• Terminate testing and notify H&R Block immediately upon discovery of a vulnerability.
  • Terminate testing and notify H&R Block immediately upon discovery of an exposure of nonpublic data.

Reporting a Vulnerability

Security researchers’ reports are accepted here. Submissions must include:

  • A detailed description of the vulnerability found by the security researcher.
  • Identification of the vulnerability’s location and the potential impact.
  • Technical information needed to reproduce the vulnerability (Scripts or exploit code should be embedded into non-executable file types).

Reports should provide a detailed technical description of the steps required to reproduce the vulnerability, including a description of any tools needed to identify or exploit the vulnerability. Images, e.g., screen captures, and other documents may be attached to reports. It is helpful to give attachments illustrative names. Reports may include proof-of-concept code or screenshots that demonstrate exploitation of the vulnerability.

By submitting a report to H&R Block, security researchers represent that, to the best of their knowledge, the report and any attachments do not violate the intellectual property rights of any third party or H&R Block.

Security researchers may submit reports anonymously or security researchers may provide contact information, and any preferred methods or times of day to communicate, as they see fit. H&R Block may contact security researchers to clarify reported vulnerability information or other technical interchange.

Disclosure Policy

H&R Block is committed to the timely correction of vulnerabilities. However, it is recognized that the public disclosure of a vulnerability in the absence of a readily available corrective action likely increases risk rather than decreases risk. Accordingly, H&R Block requests that security researchers refrain from sharing information about discovered vulnerabilities for ninety (90) calendar days after receiving an acknowledgement of receipt for the vulnerability as well as explicit permission from H&R Block to publicize.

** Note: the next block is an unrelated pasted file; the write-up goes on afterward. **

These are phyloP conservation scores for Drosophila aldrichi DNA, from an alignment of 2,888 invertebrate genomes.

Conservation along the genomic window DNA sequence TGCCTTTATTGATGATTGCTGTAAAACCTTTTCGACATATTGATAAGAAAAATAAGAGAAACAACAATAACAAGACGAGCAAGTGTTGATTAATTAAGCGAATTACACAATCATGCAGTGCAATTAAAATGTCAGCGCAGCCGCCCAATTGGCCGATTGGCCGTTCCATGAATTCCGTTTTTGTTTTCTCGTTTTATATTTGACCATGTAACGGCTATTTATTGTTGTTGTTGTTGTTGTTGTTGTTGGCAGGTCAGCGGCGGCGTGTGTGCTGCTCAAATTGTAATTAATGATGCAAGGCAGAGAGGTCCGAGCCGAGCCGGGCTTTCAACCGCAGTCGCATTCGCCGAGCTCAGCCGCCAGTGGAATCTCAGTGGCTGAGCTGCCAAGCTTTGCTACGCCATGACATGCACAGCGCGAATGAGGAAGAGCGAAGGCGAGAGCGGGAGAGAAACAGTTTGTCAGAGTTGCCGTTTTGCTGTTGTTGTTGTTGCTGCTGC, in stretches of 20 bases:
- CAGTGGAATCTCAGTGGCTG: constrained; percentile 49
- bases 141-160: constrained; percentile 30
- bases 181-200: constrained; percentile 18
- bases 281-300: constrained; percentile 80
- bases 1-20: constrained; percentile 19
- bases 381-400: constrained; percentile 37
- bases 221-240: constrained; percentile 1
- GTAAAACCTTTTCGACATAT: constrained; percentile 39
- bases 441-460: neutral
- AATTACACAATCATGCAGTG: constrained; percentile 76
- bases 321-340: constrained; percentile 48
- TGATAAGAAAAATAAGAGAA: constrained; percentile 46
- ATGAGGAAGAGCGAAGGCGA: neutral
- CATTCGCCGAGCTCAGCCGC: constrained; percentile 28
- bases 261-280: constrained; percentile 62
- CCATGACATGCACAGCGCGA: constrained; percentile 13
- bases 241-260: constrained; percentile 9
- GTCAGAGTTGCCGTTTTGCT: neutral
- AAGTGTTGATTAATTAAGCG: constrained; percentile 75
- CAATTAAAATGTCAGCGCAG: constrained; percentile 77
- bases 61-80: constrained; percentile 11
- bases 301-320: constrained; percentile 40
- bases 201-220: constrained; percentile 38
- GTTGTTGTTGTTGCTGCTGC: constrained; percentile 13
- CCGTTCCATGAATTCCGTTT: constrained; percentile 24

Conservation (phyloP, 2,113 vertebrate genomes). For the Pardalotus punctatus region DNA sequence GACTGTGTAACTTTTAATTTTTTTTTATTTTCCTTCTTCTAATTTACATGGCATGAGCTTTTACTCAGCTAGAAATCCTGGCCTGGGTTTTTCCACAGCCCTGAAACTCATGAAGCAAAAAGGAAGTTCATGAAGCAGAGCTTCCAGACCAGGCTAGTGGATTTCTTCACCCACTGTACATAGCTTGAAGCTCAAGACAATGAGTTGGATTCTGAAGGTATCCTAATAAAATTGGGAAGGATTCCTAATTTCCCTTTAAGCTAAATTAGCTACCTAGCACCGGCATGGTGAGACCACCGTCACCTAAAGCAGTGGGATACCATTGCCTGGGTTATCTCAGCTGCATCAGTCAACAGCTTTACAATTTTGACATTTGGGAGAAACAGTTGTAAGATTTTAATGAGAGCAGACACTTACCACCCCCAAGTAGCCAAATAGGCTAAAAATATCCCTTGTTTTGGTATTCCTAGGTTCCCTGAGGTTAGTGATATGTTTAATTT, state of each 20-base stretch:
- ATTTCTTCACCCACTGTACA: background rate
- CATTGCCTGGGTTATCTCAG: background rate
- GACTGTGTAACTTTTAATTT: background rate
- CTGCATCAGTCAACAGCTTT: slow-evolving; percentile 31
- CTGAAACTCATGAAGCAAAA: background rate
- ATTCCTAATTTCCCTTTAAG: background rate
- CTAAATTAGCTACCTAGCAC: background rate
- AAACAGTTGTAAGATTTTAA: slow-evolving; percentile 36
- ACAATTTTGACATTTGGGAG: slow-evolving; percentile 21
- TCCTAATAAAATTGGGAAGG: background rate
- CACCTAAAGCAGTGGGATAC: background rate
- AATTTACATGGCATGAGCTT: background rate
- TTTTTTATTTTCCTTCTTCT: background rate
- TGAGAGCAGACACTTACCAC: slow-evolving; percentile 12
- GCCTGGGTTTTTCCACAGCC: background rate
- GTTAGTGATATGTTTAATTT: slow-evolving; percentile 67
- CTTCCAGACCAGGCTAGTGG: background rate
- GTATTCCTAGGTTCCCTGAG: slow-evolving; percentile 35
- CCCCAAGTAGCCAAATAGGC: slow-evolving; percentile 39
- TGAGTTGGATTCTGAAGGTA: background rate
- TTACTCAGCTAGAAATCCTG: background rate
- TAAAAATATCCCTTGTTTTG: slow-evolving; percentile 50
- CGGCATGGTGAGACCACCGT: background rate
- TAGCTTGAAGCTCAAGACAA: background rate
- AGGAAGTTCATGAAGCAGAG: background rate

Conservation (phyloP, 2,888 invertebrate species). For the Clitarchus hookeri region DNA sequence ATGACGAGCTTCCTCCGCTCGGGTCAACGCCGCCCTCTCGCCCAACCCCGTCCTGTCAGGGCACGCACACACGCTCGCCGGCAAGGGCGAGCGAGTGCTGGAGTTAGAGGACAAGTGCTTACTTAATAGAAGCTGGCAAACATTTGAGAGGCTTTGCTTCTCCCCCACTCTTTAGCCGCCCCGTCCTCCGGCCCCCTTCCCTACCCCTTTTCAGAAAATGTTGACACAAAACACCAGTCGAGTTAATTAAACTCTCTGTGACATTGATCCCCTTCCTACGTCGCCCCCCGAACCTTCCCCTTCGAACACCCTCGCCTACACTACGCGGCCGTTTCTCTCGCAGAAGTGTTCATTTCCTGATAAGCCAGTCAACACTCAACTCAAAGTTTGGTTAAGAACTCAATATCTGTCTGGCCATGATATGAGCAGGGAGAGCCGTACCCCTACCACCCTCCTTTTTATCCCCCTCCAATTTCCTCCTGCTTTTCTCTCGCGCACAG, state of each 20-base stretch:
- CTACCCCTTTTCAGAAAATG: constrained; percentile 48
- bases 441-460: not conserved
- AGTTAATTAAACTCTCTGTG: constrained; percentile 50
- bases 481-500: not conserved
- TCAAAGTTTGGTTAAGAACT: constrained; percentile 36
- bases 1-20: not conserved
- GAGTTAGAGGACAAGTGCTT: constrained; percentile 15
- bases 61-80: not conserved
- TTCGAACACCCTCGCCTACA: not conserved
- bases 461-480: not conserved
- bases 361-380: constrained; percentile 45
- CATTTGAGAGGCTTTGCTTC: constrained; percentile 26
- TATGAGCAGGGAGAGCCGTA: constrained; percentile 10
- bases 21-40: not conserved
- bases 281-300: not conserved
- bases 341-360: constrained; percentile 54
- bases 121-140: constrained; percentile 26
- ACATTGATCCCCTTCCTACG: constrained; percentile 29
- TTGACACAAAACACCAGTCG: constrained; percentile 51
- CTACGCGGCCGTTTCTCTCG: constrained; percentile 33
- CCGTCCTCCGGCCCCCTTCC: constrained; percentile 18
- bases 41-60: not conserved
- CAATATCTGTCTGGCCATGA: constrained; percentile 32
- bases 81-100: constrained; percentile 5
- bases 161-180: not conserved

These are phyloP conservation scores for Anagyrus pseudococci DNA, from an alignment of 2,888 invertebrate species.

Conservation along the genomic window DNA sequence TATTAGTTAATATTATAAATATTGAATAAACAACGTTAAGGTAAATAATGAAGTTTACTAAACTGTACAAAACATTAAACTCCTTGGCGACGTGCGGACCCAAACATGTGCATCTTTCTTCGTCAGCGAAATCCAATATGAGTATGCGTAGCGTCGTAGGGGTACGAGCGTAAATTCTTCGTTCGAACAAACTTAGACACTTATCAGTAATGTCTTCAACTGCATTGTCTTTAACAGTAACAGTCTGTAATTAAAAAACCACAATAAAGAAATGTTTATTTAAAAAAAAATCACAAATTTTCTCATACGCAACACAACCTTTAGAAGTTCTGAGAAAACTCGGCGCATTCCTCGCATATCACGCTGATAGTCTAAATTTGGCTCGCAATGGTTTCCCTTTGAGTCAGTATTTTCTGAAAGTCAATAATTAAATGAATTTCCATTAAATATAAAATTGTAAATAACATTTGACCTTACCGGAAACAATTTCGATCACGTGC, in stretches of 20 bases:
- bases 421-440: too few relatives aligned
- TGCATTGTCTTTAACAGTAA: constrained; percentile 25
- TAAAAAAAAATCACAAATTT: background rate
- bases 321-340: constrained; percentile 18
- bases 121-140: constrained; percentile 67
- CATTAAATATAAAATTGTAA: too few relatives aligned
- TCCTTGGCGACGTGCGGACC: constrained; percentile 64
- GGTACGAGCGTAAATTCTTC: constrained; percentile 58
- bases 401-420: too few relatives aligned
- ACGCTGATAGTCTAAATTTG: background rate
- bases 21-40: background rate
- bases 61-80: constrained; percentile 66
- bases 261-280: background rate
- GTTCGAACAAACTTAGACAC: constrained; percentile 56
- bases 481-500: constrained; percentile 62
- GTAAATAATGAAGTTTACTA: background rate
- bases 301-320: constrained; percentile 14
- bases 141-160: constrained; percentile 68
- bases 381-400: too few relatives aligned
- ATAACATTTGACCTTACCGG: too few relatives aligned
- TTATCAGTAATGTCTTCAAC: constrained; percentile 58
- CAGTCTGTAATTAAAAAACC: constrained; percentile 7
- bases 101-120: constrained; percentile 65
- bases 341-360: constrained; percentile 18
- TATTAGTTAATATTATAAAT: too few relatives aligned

If a security researcher believes others should be informed of the vulnerability prior to the implementation of corrective actions, H&R Block requires advanced coordination with the security researcher. H&R Block pledges to be as transparent as possible with security researchers about what steps are being taken during the remediation process to address the vulnerabilities brought to H&R Block’s attention.

Recognition and Rewards

There will be no cash rewards offered. Security researchers will not and do not receive any compensation from H&R Block for the submission of vulnerabilities and by submitting vulnerabilities, security researchers waive any claims to compensation of any kind now or at any later date.

Legal Exposure

For those security research activities conducted in accordance with the restrictions and guidelines set in this policy, and that H&R Block concludes represents a good faith effort to follow this policy, H&R Block will deem such activities authorized and (1) will not recommend or pursue legal action, and (2) in the event of legal action initiated by a third party against you, H&R Block will make its authorization of your research findings known.

Thank you for helping to keep H&R Block and its customers safe!